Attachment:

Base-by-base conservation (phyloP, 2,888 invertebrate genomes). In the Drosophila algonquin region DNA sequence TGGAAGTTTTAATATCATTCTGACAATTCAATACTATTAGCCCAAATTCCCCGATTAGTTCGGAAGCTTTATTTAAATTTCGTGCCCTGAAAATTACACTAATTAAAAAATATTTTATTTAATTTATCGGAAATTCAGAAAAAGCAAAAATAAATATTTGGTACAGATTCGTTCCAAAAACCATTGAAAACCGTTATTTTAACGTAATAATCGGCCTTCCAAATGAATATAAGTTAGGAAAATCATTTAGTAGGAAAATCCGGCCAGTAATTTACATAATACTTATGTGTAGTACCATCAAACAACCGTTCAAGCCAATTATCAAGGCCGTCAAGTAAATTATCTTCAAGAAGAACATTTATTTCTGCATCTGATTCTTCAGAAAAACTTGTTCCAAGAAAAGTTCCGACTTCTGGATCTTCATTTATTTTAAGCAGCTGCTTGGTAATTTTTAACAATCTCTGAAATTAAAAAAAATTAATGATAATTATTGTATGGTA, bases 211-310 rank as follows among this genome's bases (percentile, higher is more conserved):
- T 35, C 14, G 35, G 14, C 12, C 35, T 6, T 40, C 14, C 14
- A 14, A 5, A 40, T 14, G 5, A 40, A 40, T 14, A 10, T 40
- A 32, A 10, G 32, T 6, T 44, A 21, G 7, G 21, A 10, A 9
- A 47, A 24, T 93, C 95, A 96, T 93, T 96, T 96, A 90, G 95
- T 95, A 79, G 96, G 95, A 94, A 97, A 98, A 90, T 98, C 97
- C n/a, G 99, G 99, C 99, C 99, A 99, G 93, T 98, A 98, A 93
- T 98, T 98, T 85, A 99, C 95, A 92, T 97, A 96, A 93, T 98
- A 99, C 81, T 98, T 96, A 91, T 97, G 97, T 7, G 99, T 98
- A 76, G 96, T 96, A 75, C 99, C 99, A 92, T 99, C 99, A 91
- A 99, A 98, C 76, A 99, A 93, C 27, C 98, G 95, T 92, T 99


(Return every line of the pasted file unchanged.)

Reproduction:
Base-by-base conservation (phyloP, 2,888 invertebrate genomes). In the Drosophila algonquin region DNA sequence TGGAAGTTTTAATATCATTCTGACAATTCAATACTATTAGCCCAAATTCCCCGATTAGTTCGGAAGCTTTATTTAAATTTCGTGCCCTGAAAATTACACTAATTAAAAAATATTTTATTTAATTTATCGGAAATTCAGAAAAAGCAAAAATAAATATTTGGTACAGATTCGTTCCAAAAACCATTGAAAACCGTTATTTTAACGTAATAATCGGCCTTCCAAATGAATATAAGTTAGGAAAATCATTTAGTAGGAAAATCCGGCCAGTAATTTACATAATACTTATGTGTAGTACCATCAAACAACCGTTCAAGCCAATTATCAAGGCCGTCAAGTAAATTATCTTCAAGAAGAACATTTATTTCTGCATCTGATTCTTCAGAAAAACTTGTTCCAAGAAAAGTTCCGACTTCTGGATCTTCATTTATTTTAAGCAGCTGCTTGGTAATTTTTAACAATCTCTGAAATTAAAAAAAATTAATGATAATTATTGTATGGTA, bases 211-310 rank as follows among this genome's bases (percentile, higher is more conserved):
- T 35, C 14, G 35, G 14, C 12, C 35, T 6, T 40, C 14, C 14
- A 14, A 5, A 40, T 14, G 5, A 40, A 40, T 14, A 10, T 40
- A 32, A 10, G 32, T 6, T 44, A 21, G 7, G 21, A 10, A 9
- A 47, A 24, T 93, C 95, A 96, T 93, T 96, T 96, A 90, G 95
- T 95, A 79, G 96, G 95, A 94, A 97, A 98, A 90, T 98, C 97
- C n/a, G 99, G 99, C 99, C 99, A 99, G 93, T 98, A 98, A 93
- T 98, T 98, T 85, A 99, C 95, A 92, T 97, A 96, A 93, T 98
- A 99, C 81, T 98, T 96, A 91, T 97, G 97, T 7, G 99, T 98
- A 76, G 96, T 96, A 75, C 99, C 99, A 92, T 99, C 99, A 91
- A 99, A 98, C 76, A 99, A 93, C 27, C 98, G 95, T 92, T 99